Infant formula shortage leads to action by Congress


Two House committees announced this week that they are looking into the issue, with a CNN spokesperson saying the House Committee on Oversight and Reform on Friday morning sent letters to four separate infant formula companies requesting information about supply chain issues.

In addition, a spokesman for the House Energy and Commerce Committee announced a hearing on infant formula on May 25 and told CNN that they plan to call representatives from the Food and Drug Administration and Abbott Corporation, a major infant formula producer, to testify.

US supermarkets have struggled to keep infant formula in stock for months due to recall, inflation and supply chain issues. Manufacturers said they were producing at full capacity, but that was not enough to keep up with demand. While the issue has become a bipartisan issue on Capitol Hill, lawmakers are pointing fingers at different sides of the issue, with Democrats blaming corporations and Republicans. Biden Administration and Food and Drug Administration.

House Speaker Nancy Pelosi said Congress needs to address America’s infant formula shortage “now” at a news conference Thursday.

“Right now, the baby is crying, the baby is hungry, we need to address it now,” Pelosi told reporters. “And I think we have a good focus on that. We’ll see what the president says. We have our proposals as well.”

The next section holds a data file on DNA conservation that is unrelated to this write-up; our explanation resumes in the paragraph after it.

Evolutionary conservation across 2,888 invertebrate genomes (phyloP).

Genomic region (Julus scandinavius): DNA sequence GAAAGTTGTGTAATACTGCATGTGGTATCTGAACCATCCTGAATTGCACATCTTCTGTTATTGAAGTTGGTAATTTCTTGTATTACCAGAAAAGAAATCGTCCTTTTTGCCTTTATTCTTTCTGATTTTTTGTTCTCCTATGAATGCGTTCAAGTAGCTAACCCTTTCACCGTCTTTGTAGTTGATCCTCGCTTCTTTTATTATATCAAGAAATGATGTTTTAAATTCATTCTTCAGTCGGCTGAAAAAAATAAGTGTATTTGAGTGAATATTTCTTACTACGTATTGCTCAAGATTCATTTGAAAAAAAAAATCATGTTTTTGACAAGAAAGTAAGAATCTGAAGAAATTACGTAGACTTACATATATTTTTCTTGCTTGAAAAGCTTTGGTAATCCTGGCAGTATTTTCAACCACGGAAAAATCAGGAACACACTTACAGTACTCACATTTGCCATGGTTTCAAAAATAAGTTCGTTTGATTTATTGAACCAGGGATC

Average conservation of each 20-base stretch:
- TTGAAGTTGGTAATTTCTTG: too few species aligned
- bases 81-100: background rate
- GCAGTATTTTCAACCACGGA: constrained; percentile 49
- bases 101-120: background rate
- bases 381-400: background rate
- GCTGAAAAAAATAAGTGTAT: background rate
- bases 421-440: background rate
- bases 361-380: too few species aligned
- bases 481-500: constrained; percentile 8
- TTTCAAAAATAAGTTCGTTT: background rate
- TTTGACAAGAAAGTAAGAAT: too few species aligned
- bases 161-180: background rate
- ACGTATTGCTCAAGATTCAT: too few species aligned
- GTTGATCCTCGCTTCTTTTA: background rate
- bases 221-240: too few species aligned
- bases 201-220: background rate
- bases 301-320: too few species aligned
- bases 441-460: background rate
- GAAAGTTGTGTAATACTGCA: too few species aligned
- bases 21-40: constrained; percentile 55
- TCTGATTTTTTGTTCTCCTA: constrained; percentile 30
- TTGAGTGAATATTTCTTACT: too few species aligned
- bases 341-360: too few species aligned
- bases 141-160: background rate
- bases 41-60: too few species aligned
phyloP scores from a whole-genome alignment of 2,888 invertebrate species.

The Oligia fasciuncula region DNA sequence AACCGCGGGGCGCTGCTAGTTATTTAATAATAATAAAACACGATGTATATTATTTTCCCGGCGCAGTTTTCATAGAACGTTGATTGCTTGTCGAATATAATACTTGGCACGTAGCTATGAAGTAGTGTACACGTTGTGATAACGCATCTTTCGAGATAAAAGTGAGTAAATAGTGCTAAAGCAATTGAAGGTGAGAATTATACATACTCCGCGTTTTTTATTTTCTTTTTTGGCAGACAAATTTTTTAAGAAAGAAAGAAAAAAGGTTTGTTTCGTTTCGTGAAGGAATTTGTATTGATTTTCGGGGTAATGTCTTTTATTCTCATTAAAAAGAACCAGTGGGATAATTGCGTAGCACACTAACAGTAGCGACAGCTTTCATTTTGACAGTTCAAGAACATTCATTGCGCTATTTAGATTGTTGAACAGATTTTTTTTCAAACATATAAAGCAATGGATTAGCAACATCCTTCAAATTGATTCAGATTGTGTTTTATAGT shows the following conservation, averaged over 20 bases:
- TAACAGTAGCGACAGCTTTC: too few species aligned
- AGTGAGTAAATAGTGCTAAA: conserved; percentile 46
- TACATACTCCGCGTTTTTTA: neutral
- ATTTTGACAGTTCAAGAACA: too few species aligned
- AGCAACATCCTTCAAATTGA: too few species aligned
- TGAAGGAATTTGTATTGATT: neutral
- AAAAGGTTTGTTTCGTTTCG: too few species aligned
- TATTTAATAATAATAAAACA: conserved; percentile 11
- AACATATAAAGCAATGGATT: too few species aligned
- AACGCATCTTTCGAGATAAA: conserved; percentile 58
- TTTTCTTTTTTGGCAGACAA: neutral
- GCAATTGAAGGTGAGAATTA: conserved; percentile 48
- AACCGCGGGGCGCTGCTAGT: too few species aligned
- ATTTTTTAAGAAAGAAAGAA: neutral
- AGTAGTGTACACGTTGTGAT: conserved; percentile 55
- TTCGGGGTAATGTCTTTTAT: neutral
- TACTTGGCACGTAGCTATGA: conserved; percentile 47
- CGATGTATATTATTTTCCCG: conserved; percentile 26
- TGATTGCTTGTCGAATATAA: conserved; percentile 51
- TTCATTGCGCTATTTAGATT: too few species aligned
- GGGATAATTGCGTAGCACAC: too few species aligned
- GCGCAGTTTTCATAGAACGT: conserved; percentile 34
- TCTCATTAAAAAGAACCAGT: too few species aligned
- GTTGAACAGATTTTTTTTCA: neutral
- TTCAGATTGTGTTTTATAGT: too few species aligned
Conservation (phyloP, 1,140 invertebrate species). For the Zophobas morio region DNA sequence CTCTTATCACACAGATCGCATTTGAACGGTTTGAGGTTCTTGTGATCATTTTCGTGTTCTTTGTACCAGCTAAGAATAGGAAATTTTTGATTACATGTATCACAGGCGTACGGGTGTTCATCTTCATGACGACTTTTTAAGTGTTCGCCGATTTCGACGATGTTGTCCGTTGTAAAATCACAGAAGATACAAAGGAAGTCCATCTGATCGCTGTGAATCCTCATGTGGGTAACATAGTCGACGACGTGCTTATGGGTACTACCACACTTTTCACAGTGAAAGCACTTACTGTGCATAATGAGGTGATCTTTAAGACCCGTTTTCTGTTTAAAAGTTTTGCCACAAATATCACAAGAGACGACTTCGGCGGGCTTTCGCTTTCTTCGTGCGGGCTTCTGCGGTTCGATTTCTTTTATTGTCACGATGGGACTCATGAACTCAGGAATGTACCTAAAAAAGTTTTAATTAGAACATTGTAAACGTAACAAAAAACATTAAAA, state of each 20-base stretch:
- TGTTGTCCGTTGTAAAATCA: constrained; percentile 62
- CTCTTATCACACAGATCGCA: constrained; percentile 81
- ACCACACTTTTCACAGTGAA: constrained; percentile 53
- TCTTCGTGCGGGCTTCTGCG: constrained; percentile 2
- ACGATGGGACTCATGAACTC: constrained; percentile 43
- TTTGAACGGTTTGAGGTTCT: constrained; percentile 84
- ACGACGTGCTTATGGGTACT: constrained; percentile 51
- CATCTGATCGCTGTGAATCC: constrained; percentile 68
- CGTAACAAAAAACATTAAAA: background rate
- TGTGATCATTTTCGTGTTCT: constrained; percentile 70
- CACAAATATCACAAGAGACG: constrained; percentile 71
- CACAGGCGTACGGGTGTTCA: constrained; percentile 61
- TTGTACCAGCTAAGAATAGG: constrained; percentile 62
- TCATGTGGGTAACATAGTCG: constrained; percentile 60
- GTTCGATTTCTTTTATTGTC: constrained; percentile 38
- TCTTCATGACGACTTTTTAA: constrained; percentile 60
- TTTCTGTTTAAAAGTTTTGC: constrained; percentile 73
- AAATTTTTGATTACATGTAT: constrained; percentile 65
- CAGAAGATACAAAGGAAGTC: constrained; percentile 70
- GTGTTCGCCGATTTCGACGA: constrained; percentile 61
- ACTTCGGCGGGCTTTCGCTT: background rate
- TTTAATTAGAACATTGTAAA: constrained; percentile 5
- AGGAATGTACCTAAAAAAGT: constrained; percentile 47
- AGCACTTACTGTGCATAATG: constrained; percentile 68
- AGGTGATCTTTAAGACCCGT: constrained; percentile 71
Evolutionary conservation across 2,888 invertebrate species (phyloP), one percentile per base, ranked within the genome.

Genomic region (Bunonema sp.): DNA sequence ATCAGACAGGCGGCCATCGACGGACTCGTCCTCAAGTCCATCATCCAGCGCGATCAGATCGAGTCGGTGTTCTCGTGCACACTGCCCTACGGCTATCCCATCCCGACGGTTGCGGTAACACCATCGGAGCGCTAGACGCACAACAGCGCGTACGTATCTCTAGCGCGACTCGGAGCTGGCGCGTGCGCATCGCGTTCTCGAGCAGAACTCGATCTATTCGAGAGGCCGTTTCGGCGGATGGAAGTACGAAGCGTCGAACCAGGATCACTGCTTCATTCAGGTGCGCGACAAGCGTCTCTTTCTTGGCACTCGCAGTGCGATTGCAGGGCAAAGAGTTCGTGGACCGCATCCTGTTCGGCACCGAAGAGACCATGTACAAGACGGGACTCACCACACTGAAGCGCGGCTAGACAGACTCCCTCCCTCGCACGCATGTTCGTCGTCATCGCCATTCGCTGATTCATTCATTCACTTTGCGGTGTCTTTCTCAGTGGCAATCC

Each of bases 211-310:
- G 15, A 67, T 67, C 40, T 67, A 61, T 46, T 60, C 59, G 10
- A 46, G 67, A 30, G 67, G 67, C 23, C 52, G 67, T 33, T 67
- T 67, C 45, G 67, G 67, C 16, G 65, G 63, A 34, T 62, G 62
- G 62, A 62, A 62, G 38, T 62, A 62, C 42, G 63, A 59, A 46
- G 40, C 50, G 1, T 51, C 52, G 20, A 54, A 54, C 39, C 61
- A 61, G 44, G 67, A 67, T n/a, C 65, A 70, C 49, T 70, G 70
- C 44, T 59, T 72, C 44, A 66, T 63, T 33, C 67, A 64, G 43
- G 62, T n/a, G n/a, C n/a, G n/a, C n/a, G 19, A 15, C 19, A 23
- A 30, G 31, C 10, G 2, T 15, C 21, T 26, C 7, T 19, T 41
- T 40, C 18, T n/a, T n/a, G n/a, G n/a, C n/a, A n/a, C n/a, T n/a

Meanwhile, Senate Minority Leader Mitch McConnell criticized the Senate administration on Thursday for its handling of the formula deficiency, calling it a “outrageous and unacceptable case” that “unfolds in slow motion over several months.”

He added, “A lot of it stems from a recall that led to a plant shutdown, but it appears that while the Biden administration and the Food and Drug Administration knew all about this issue as it developed, they were asleep at the switch in terms of bringing production back online,” McConnell continued, adding “Management must be more proactive and forward-leaning.”

He was referring to a formula contamination of Abbott Nutrition that may be present Four children sick. Two died after eating milk powder Manufactured by the company’s facility in Sturgis, Michigan, earlier this year.

The U.S. Food and Drug Administration has recalled three brands of the company’s dried baby formula due to potential bacterial infections, including salmonella. The agency advised parents not to buy or use certain batches of Similac, Alimentum and EleCare infant formulas, all of Abbott’s brands.

Abbott said Wednesday it may resume production at the Michigan facility, pending FDA approval, within two weeks. The formula from the plant closed on the shelves can be six to eight weeks after that.

On Thursday, the FDA told CNN that the agency is “doing everything it can” to make sure there is enough formula available to people who need it, adding that they realize “many consumers have been unable to obtain infant formula and essential foods that need to be treated.” They used to use it and get frustrated at not being able to do it.”

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